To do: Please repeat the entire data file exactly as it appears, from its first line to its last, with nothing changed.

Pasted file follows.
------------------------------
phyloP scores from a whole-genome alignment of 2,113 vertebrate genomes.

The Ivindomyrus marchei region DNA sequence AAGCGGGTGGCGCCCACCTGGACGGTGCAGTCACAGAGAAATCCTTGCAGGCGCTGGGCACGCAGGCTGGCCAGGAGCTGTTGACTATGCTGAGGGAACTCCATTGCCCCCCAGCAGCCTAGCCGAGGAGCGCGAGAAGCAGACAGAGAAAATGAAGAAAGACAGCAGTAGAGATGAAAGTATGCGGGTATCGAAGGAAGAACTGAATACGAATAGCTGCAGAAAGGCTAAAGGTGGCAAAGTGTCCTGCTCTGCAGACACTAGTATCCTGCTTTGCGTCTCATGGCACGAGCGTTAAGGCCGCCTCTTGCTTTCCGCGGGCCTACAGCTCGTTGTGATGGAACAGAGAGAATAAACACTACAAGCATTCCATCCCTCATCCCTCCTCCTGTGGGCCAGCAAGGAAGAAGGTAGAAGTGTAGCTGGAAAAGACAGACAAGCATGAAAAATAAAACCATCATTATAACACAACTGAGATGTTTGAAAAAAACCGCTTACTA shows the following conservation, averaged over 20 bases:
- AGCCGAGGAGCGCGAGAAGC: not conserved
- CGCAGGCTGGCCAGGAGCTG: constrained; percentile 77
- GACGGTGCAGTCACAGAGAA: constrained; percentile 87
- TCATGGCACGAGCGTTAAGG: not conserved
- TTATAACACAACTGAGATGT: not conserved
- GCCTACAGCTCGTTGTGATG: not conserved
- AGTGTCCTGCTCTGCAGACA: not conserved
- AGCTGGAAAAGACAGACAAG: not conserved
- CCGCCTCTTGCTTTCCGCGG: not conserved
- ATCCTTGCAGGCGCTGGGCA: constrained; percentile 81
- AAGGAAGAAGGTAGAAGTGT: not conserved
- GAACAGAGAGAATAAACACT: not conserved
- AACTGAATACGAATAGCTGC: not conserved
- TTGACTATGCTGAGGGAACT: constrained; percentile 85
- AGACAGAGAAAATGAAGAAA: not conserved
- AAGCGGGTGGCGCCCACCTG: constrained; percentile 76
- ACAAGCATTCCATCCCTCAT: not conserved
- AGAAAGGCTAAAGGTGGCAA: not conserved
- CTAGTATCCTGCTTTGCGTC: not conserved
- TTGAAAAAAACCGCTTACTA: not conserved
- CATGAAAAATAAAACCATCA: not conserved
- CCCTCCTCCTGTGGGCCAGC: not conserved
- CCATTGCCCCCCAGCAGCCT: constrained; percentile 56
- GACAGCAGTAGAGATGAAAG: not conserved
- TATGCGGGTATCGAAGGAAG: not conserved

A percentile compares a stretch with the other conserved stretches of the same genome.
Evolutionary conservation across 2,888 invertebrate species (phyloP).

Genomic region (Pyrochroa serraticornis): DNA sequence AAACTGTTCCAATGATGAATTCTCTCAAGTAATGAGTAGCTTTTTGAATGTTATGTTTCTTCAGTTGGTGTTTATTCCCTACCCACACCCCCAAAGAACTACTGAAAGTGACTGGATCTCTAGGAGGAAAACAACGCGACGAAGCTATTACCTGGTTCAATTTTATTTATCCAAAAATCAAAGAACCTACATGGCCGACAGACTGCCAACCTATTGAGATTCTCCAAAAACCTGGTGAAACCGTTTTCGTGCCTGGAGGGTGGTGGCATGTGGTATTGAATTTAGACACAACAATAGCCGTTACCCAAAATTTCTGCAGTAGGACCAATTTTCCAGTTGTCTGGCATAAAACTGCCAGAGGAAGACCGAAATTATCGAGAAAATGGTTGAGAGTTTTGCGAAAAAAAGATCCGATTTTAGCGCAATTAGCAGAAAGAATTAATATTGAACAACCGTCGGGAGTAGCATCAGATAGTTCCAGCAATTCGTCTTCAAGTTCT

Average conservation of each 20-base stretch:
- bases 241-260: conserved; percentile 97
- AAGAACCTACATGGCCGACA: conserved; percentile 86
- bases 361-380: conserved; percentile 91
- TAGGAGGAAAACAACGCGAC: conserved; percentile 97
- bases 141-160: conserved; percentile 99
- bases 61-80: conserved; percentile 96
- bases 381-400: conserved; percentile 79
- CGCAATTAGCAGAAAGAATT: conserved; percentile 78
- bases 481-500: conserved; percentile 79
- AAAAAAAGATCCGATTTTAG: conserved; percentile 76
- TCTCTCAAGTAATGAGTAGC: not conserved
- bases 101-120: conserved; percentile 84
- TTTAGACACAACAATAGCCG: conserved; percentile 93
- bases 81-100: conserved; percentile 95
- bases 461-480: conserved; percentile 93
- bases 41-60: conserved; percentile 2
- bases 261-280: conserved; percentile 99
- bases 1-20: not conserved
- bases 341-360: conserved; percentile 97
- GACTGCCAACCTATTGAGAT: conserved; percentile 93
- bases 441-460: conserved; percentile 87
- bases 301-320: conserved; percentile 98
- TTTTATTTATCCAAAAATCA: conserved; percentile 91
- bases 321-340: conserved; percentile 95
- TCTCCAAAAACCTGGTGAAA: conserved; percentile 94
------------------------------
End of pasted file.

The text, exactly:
phyloP scores from a whole-genome alignment of 2,113 vertebrate genomes.

The Ivindomyrus marchei region DNA sequence AAGCGGGTGGCGCCCACCTGGACGGTGCAGTCACAGAGAAATCCTTGCAGGCGCTGGGCACGCAGGCTGGCCAGGAGCTGTTGACTATGCTGAGGGAACTCCATTGCCCCCCAGCAGCCTAGCCGAGGAGCGCGAGAAGCAGACAGAGAAAATGAAGAAAGACAGCAGTAGAGATGAAAGTATGCGGGTATCGAAGGAAGAACTGAATACGAATAGCTGCAGAAAGGCTAAAGGTGGCAAAGTGTCCTGCTCTGCAGACACTAGTATCCTGCTTTGCGTCTCATGGCACGAGCGTTAAGGCCGCCTCTTGCTTTCCGCGGGCCTACAGCTCGTTGTGATGGAACAGAGAGAATAAACACTACAAGCATTCCATCCCTCATCCCTCCTCCTGTGGGCCAGCAAGGAAGAAGGTAGAAGTGTAGCTGGAAAAGACAGACAAGCATGAAAAATAAAACCATCATTATAACACAACTGAGATGTTTGAAAAAAACCGCTTACTA shows the following conservation, averaged over 20 bases:
- AGCCGAGGAGCGCGAGAAGC: not conserved
- CGCAGGCTGGCCAGGAGCTG: constrained; percentile 77
- GACGGTGCAGTCACAGAGAA: constrained; percentile 87
- TCATGGCACGAGCGTTAAGG: not conserved
- TTATAACACAACTGAGATGT: not conserved
- GCCTACAGCTCGTTGTGATG: not conserved
- AGTGTCCTGCTCTGCAGACA: not conserved
- AGCTGGAAAAGACAGACAAG: not conserved
- CCGCCTCTTGCTTTCCGCGG: not conserved
- ATCCTTGCAGGCGCTGGGCA: constrained; percentile 81
- AAGGAAGAAGGTAGAAGTGT: not conserved
- GAACAGAGAGAATAAACACT: not conserved
- AACTGAATACGAATAGCTGC: not conserved
- TTGACTATGCTGAGGGAACT: constrained; percentile 85
- AGACAGAGAAAATGAAGAAA: not conserved
- AAGCGGGTGGCGCCCACCTG: constrained; percentile 76
- ACAAGCATTCCATCCCTCAT: not conserved
- AGAAAGGCTAAAGGTGGCAA: not conserved
- CTAGTATCCTGCTTTGCGTC: not conserved
- TTGAAAAAAACCGCTTACTA: not conserved
- CATGAAAAATAAAACCATCA: not conserved
- CCCTCCTCCTGTGGGCCAGC: not conserved
- CCATTGCCCCCCAGCAGCCT: constrained; percentile 56
- GACAGCAGTAGAGATGAAAG: not conserved
- TATGCGGGTATCGAAGGAAG: not conserved

A percentile compares a stretch with the other conserved stretches of the same genome.
Evolutionary conservation across 2,888 invertebrate species (phyloP).

Genomic region (Pyrochroa serraticornis): DNA sequence AAACTGTTCCAATGATGAATTCTCTCAAGTAATGAGTAGCTTTTTGAATGTTATGTTTCTTCAGTTGGTGTTTATTCCCTACCCACACCCCCAAAGAACTACTGAAAGTGACTGGATCTCTAGGAGGAAAACAACGCGACGAAGCTATTACCTGGTTCAATTTTATTTATCCAAAAATCAAAGAACCTACATGGCCGACAGACTGCCAACCTATTGAGATTCTCCAAAAACCTGGTGAAACCGTTTTCGTGCCTGGAGGGTGGTGGCATGTGGTATTGAATTTAGACACAACAATAGCCGTTACCCAAAATTTCTGCAGTAGGACCAATTTTCCAGTTGTCTGGCATAAAACTGCCAGAGGAAGACCGAAATTATCGAGAAAATGGTTGAGAGTTTTGCGAAAAAAAGATCCGATTTTAGCGCAATTAGCAGAAAGAATTAATATTGAACAACCGTCGGGAGTAGCATCAGATAGTTCCAGCAATTCGTCTTCAAGTTCT

Average conservation of each 20-base stretch:
- bases 241-260: conserved; percentile 97
- AAGAACCTACATGGCCGACA: conserved; percentile 86
- bases 361-380: conserved; percentile 91
- TAGGAGGAAAACAACGCGAC: conserved; percentile 97
- bases 141-160: conserved; percentile 99
- bases 61-80: conserved; percentile 96
- bases 381-400: conserved; percentile 79
- CGCAATTAGCAGAAAGAATT: conserved; percentile 78
- bases 481-500: conserved; percentile 79
- AAAAAAAGATCCGATTTTAG: conserved; percentile 76
- TCTCTCAAGTAATGAGTAGC: not conserved
- bases 101-120: conserved; percentile 84
- TTTAGACACAACAATAGCCG: conserved; percentile 93
- bases 81-100: conserved; percentile 95
- bases 461-480: conserved; percentile 93
- bases 41-60: conserved; percentile 2
- bases 261-280: conserved; percentile 99
- bases 1-20: not conserved
- bases 341-360: conserved; percentile 97
- GACTGCCAACCTATTGAGAT: conserved; percentile 93
- bases 441-460: conserved; percentile 87
- bases 301-320: conserved; percentile 98
- TTTTATTTATCCAAAAATCA: conserved; percentile 91
- bases 321-340: conserved; percentile 95
- TCTCCAAAAACCTGGTGAAA: conserved; percentile 94